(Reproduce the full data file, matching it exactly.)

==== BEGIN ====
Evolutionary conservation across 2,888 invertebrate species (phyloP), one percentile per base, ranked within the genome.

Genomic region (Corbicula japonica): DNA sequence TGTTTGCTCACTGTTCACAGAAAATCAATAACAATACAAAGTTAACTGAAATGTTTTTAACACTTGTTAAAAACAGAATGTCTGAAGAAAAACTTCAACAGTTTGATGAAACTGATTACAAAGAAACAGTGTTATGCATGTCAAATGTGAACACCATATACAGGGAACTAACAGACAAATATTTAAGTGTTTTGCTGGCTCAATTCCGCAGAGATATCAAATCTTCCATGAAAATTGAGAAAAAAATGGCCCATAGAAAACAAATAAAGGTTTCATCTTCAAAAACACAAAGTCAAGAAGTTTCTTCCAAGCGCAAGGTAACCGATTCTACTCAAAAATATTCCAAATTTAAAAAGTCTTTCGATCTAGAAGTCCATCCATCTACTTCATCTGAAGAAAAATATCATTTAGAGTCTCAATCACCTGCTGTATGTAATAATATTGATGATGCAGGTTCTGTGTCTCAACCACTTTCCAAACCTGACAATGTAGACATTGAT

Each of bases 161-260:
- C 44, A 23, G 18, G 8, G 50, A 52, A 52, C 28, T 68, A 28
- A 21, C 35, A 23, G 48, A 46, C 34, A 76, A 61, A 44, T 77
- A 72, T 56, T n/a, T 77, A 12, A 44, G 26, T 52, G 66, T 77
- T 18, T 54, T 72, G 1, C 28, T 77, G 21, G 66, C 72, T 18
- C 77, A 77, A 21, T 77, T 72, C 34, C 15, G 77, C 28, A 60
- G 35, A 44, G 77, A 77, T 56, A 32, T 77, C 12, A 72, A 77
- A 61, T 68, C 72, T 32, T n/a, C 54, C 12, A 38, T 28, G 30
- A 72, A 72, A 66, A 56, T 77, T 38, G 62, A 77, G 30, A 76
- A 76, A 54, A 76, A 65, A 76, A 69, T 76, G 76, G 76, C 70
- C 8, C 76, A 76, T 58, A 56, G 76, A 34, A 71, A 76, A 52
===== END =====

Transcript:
Evolutionary conservation across 2,888 invertebrate species (phyloP), one percentile per base, ranked within the genome.

Genomic region (Corbicula japonica): DNA sequence TGTTTGCTCACTGTTCACAGAAAATCAATAACAATACAAAGTTAACTGAAATGTTTTTAACACTTGTTAAAAACAGAATGTCTGAAGAAAAACTTCAACAGTTTGATGAAACTGATTACAAAGAAACAGTGTTATGCATGTCAAATGTGAACACCATATACAGGGAACTAACAGACAAATATTTAAGTGTTTTGCTGGCTCAATTCCGCAGAGATATCAAATCTTCCATGAAAATTGAGAAAAAAATGGCCCATAGAAAACAAATAAAGGTTTCATCTTCAAAAACACAAAGTCAAGAAGTTTCTTCCAAGCGCAAGGTAACCGATTCTACTCAAAAATATTCCAAATTTAAAAAGTCTTTCGATCTAGAAGTCCATCCATCTACTTCATCTGAAGAAAAATATCATTTAGAGTCTCAATCACCTGCTGTATGTAATAATATTGATGATGCAGGTTCTGTGTCTCAACCACTTTCCAAACCTGACAATGTAGACATTGAT

Each of bases 161-260:
- C 44, A 23, G 18, G 8, G 50, A 52, A 52, C 28, T 68, A 28
- A 21, C 35, A 23, G 48, A 46, C 34, A 76, A 61, A 44, T 77
- A 72, T 56, T n/a, T 77, A 12, A 44, G 26, T 52, G 66, T 77
- T 18, T 54, T 72, G 1, C 28, T 77, G 21, G 66, C 72, T 18
- C 77, A 77, A 21, T 77, T 72, C 34, C 15, G 77, C 28, A 60
- G 35, A 44, G 77, A 77, T 56, A 32, T 77, C 12, A 72, A 77
- A 61, T 68, C 72, T 32, T n/a, C 54, C 12, A 38, T 28, G 30
- A 72, A 72, A 66, A 56, T 77, T 38, G 62, A 77, G 30, A 76
- A 76, A 54, A 76, A 65, A 76, A 69, T 76, G 76, G 76, C 70
- C 8, C 76, A 76, T 58, A 56, G 76, A 34, A 71, A 76, A 52